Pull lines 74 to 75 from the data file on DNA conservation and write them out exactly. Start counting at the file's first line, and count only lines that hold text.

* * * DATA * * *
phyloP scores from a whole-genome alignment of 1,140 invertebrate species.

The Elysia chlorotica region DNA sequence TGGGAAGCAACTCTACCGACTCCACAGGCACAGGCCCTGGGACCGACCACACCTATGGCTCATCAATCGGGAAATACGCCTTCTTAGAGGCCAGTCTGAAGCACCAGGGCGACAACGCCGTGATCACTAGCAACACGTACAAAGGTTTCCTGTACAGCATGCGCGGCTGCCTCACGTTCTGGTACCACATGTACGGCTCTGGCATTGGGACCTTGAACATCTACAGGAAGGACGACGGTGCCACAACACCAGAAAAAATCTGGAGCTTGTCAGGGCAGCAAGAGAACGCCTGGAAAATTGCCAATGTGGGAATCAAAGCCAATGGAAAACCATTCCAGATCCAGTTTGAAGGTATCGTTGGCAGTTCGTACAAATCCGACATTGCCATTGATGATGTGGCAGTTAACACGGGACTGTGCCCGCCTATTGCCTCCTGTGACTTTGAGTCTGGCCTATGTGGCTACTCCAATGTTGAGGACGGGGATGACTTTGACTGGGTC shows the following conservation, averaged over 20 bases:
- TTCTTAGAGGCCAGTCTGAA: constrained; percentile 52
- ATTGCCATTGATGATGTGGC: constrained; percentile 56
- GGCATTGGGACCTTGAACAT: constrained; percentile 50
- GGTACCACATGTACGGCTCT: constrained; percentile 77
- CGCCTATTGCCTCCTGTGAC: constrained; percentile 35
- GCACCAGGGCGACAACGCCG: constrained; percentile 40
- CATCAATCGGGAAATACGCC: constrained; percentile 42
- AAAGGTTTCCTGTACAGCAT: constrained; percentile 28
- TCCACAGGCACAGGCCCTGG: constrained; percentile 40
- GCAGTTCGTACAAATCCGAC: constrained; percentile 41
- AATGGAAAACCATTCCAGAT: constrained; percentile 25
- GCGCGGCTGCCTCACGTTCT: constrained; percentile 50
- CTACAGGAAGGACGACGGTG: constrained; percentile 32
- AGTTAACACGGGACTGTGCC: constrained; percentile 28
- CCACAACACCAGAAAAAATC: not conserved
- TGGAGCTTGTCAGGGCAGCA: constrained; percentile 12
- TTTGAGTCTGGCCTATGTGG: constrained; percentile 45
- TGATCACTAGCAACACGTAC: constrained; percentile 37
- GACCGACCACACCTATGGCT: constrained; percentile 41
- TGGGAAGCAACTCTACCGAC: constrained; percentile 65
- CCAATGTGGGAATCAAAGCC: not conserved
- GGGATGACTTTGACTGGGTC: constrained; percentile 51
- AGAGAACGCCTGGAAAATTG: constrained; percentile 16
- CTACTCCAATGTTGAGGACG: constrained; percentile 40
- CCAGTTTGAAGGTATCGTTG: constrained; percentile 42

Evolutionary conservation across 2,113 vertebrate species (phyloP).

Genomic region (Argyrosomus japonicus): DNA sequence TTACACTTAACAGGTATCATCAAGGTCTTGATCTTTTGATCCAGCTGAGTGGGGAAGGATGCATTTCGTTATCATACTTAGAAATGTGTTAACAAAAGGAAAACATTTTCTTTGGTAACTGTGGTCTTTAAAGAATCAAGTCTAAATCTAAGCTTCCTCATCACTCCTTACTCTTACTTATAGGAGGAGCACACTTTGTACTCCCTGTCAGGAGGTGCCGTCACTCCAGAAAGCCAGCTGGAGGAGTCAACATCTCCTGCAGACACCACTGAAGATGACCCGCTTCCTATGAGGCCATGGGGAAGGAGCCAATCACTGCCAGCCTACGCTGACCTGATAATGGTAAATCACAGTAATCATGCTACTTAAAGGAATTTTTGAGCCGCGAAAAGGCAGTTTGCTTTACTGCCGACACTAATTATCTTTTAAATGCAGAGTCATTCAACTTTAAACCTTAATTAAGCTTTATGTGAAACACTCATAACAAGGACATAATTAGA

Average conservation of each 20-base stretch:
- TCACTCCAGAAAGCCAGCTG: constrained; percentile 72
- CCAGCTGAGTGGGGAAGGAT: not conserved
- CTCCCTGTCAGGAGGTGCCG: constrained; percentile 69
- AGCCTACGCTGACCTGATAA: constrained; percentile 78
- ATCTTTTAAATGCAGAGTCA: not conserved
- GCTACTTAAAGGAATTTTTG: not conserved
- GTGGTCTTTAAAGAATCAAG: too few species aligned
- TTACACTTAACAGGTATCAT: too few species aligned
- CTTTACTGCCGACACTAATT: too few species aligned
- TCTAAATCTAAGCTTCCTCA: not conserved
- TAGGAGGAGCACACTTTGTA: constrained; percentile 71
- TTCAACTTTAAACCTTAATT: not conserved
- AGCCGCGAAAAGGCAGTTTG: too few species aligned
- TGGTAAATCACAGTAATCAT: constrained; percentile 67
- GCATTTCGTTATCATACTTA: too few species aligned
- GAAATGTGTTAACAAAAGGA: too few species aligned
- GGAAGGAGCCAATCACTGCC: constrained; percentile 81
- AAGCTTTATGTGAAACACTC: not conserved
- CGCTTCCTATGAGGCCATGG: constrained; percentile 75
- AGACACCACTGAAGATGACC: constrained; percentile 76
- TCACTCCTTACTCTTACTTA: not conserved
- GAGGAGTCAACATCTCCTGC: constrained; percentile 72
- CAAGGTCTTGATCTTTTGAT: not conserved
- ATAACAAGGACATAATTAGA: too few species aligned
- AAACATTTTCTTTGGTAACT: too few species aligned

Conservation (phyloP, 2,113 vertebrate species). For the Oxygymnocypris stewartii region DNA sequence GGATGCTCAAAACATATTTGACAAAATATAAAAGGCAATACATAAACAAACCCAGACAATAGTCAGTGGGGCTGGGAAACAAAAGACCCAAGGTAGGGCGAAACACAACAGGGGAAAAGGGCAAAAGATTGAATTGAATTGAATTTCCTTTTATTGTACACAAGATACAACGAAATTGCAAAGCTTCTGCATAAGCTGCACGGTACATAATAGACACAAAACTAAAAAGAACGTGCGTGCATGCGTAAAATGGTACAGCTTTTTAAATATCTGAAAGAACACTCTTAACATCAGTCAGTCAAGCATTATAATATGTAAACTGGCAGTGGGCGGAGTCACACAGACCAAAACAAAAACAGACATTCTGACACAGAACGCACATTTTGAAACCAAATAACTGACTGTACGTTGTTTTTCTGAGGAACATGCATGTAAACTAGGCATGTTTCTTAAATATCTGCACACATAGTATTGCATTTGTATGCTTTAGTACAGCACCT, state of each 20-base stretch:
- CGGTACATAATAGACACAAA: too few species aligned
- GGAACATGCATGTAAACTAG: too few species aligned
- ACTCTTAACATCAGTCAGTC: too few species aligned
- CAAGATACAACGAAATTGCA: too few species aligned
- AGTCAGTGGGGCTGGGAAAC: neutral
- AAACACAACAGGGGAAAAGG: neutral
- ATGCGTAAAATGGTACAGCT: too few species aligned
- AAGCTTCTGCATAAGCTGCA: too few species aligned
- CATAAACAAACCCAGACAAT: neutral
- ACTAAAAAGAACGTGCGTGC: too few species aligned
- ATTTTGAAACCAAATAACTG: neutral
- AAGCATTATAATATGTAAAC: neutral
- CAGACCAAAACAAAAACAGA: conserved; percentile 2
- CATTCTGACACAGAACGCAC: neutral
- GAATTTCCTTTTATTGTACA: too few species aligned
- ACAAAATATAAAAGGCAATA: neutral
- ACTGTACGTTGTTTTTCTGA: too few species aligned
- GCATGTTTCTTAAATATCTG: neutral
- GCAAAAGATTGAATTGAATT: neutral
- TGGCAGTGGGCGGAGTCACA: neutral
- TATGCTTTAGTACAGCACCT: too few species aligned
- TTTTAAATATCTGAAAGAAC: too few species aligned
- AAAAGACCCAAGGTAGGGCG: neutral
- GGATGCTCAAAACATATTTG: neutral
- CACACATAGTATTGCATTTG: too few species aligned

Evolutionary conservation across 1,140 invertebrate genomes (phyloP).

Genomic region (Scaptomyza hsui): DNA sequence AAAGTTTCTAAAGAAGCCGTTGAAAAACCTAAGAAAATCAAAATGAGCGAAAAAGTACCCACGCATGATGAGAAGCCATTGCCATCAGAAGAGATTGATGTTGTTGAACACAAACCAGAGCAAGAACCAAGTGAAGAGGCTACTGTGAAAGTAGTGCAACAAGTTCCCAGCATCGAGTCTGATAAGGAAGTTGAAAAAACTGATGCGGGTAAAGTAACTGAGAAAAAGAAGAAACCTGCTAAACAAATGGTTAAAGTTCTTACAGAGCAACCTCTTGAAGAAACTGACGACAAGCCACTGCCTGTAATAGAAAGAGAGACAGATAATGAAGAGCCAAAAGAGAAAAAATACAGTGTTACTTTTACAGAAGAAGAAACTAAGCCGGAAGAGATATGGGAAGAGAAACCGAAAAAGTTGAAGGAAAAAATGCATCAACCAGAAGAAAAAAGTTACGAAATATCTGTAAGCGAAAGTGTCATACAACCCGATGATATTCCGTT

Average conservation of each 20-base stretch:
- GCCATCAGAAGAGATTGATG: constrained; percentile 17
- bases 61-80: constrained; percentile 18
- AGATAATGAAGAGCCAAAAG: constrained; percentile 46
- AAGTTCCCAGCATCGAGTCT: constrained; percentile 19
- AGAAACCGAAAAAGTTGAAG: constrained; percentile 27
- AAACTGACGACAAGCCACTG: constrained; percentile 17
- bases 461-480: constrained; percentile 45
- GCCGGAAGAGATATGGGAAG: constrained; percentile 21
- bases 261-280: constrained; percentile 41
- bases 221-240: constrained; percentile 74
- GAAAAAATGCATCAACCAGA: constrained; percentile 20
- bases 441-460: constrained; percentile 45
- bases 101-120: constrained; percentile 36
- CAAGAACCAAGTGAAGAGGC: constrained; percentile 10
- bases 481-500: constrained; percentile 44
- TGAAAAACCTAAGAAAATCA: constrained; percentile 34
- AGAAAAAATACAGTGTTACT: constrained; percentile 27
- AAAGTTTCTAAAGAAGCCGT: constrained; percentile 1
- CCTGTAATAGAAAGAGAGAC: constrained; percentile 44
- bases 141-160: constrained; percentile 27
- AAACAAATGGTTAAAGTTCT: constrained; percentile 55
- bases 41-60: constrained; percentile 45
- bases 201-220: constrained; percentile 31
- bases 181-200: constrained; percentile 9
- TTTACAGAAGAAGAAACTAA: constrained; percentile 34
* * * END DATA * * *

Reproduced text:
- GCATGTTTCTTAAATATCTG: neutral
- GCAAAAGATTGAATTGAATT: neutral